Thanks for the advice.
I read the article on fast/slow twitch muscles. This is no doubt an advanced subject. I haven't bought into the idea of training differently based on muscle type. If one is training for strength and size, it doesn't make sense to attempt this by concentrating on fatiguing the slow twitch, at the expense of the fast twitch, regardless of your own muscle composition. The fast twitch that you do have will respond and bring whatever strength and size your genetics will allow.
As far as my original question about reps for beginners, I came across several references to the most recent ACSM guidelines, which may not be published yet. This has put my mind at ease, and meshes nicely with your advice to learn what works for me.
Here's the excerpts from the Guidelines, with the portions in bold that directly address my question. From http://www.naturalstrength.com/feedback ... cleID=1264
In a shift from its prior position stand statement about progressive resistance training for experienced trainees1, the American College of Sports Medicine (ACSM) in its 7th edition of its Guidelines for Exercise Testing and Prescription2, now endorses much simpler training programs as effective for both beginners and experienced trainees.
A majority of the recommendations from the Guidelines book were presented at the recent ACSM national convention without disagreement.
Here are some of the points and recommendations from the new guidelines that you can effectively use for your own training.
Perceived effort is a good measure of intensity. Rather than focusing on protocols that use different percentages of 1 RM, focus on perceived effort. Using different percentages of 1 RM is not a good way to prescribe exercise programs.
This is because across individuals, and different muscle groups, and different exercises, the same percentage of a 1 RM can yield a different number of repetitions. Such differences can exist within an individual. This means that for some people and for any exercise an individual performs, the prescription can be too hard or too easy, rendering it ineffective.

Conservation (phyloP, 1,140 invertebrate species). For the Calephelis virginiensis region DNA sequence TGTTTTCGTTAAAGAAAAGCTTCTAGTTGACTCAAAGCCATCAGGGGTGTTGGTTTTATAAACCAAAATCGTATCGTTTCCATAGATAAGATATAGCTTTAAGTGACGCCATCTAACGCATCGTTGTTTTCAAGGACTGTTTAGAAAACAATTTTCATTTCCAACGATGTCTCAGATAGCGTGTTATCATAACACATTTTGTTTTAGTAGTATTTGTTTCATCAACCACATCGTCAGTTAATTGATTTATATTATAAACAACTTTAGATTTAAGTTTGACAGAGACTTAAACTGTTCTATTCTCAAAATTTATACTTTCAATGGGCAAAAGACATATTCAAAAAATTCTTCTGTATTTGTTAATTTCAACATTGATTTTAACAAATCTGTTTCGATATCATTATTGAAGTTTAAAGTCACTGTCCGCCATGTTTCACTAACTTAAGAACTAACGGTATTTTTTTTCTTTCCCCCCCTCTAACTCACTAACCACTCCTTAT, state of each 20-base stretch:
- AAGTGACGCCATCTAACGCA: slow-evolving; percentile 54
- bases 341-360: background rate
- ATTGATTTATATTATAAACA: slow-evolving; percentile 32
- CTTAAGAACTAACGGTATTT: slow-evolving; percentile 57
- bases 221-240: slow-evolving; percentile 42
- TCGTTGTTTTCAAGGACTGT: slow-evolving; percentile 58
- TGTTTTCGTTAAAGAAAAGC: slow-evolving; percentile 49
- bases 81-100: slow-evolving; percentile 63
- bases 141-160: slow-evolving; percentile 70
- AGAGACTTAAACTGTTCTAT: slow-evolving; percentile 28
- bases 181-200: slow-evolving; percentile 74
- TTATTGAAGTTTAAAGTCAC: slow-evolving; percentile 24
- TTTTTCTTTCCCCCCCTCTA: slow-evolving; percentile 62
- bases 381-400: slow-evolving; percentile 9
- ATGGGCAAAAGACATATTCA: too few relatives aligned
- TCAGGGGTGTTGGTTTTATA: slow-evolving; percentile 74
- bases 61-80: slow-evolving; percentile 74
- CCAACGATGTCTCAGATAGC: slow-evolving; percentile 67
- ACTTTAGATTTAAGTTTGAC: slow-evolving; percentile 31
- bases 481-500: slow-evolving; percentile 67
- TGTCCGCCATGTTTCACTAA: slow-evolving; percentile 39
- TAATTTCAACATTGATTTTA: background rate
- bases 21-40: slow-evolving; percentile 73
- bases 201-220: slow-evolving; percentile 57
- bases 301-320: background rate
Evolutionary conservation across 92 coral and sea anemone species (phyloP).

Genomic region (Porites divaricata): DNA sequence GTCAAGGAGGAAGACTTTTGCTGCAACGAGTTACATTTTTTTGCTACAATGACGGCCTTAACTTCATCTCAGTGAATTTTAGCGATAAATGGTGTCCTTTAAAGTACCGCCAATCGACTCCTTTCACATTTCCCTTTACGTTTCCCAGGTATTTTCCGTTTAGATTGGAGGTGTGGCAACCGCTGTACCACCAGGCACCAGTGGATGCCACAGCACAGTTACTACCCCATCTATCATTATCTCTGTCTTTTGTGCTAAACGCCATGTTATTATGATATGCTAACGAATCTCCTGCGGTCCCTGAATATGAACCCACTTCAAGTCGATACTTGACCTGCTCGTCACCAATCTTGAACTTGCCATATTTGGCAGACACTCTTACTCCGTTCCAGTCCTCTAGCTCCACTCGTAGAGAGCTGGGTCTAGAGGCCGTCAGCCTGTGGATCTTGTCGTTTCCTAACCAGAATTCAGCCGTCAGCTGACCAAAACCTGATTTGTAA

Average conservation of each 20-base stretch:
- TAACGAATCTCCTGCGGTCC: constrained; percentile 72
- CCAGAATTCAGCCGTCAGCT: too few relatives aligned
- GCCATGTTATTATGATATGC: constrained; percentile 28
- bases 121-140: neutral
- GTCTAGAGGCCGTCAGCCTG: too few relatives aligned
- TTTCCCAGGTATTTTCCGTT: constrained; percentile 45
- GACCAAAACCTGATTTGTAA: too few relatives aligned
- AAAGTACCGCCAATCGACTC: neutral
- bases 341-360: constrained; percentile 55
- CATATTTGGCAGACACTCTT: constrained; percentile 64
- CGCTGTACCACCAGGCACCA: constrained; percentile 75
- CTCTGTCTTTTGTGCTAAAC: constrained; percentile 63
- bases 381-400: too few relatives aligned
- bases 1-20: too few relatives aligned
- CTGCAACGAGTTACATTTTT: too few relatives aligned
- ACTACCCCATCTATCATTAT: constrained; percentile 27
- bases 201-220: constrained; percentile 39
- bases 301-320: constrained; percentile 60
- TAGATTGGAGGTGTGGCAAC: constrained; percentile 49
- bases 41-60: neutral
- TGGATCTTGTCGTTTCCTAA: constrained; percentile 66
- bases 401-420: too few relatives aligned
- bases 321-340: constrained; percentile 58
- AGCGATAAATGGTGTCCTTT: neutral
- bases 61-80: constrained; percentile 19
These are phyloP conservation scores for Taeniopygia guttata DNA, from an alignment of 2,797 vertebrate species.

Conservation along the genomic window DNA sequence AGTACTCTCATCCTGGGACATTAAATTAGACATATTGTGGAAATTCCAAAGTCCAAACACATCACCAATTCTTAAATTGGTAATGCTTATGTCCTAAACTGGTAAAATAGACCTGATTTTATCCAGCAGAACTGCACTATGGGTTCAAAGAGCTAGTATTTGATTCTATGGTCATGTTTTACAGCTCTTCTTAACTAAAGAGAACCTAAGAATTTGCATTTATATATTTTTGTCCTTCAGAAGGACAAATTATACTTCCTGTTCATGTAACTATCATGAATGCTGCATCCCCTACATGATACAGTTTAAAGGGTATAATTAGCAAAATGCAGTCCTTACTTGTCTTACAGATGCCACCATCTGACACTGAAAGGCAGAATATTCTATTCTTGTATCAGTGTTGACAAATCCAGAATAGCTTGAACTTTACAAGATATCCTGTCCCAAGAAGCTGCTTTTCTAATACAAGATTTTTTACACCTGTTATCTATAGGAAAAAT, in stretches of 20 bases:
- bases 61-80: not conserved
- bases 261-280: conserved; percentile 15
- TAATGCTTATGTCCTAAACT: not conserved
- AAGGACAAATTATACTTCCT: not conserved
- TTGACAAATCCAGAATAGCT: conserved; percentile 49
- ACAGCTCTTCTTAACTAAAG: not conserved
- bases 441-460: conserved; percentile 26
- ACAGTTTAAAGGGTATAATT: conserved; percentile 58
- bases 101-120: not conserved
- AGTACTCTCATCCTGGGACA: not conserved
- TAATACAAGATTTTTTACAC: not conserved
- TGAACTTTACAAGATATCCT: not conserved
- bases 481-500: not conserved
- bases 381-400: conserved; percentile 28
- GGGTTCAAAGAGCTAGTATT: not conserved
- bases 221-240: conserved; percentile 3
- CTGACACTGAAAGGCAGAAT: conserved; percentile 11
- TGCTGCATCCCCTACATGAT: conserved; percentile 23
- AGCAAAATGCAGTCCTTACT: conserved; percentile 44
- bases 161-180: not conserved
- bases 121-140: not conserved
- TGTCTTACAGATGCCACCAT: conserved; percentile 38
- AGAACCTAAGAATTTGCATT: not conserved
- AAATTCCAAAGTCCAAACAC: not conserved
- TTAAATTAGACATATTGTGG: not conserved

Different repetitions and resistance can yield the same degree of effort when the maximum repetitions are performed in a set. This means that a wide range of repetitions for a set can be equally effective.
For example, a very high degree of effort and intensity can be reached in a set where you perform six repetitions in good form with a heavy resistance and ‘fail’ on an attempt at a seventh repetition or where you perform 12 repetitions with a more moderate weight and ‘fail’ on an attempt at a 13th repetition.
In either case, the maximum recruitment of muscle fiber motor units would have occurred. You can choose to train with any number of repetitions with an effective set taking between about 30 seconds and 90 seconds.
There is no evidence that there is a separate way to train for strength or endurance. As you become stronger, you will increase your absolute muscular endurance. For example, if through training, you increase your strength in a movement from 60 lbs to 85 lbs, you may increase the number of repetitions you can perform with 40 lbs from 12 to 20. No special training is required to increase endurance.
For each person and for each exercise and muscle group, relative muscular endurance is stable and appears genetically based. For example, a beginner’s 1 RM on an exercise may be 100 lbs and the trainee can perform 8 repetitions with 80 lbs (80%).
Two years later, the trainee can do a 1 RM with 200 lbs and perform 8 repetitions with 160 lbs (80%). Relative endurance using a percent of 1 RM hasn’t changed and evidence indicates that it will not change. Protocols assuming that the relationship can be changed are not based on scientific research.
Based on raising a resistance in about 3 seconds and lowering the resistance in 3 seconds, performing several to 15 repetitions can be effectively used. If longer duration repetitions are performed such as using a 5, 5 (10 seconds for 1 repetition) then several to 8 to 10 repetitions can be used.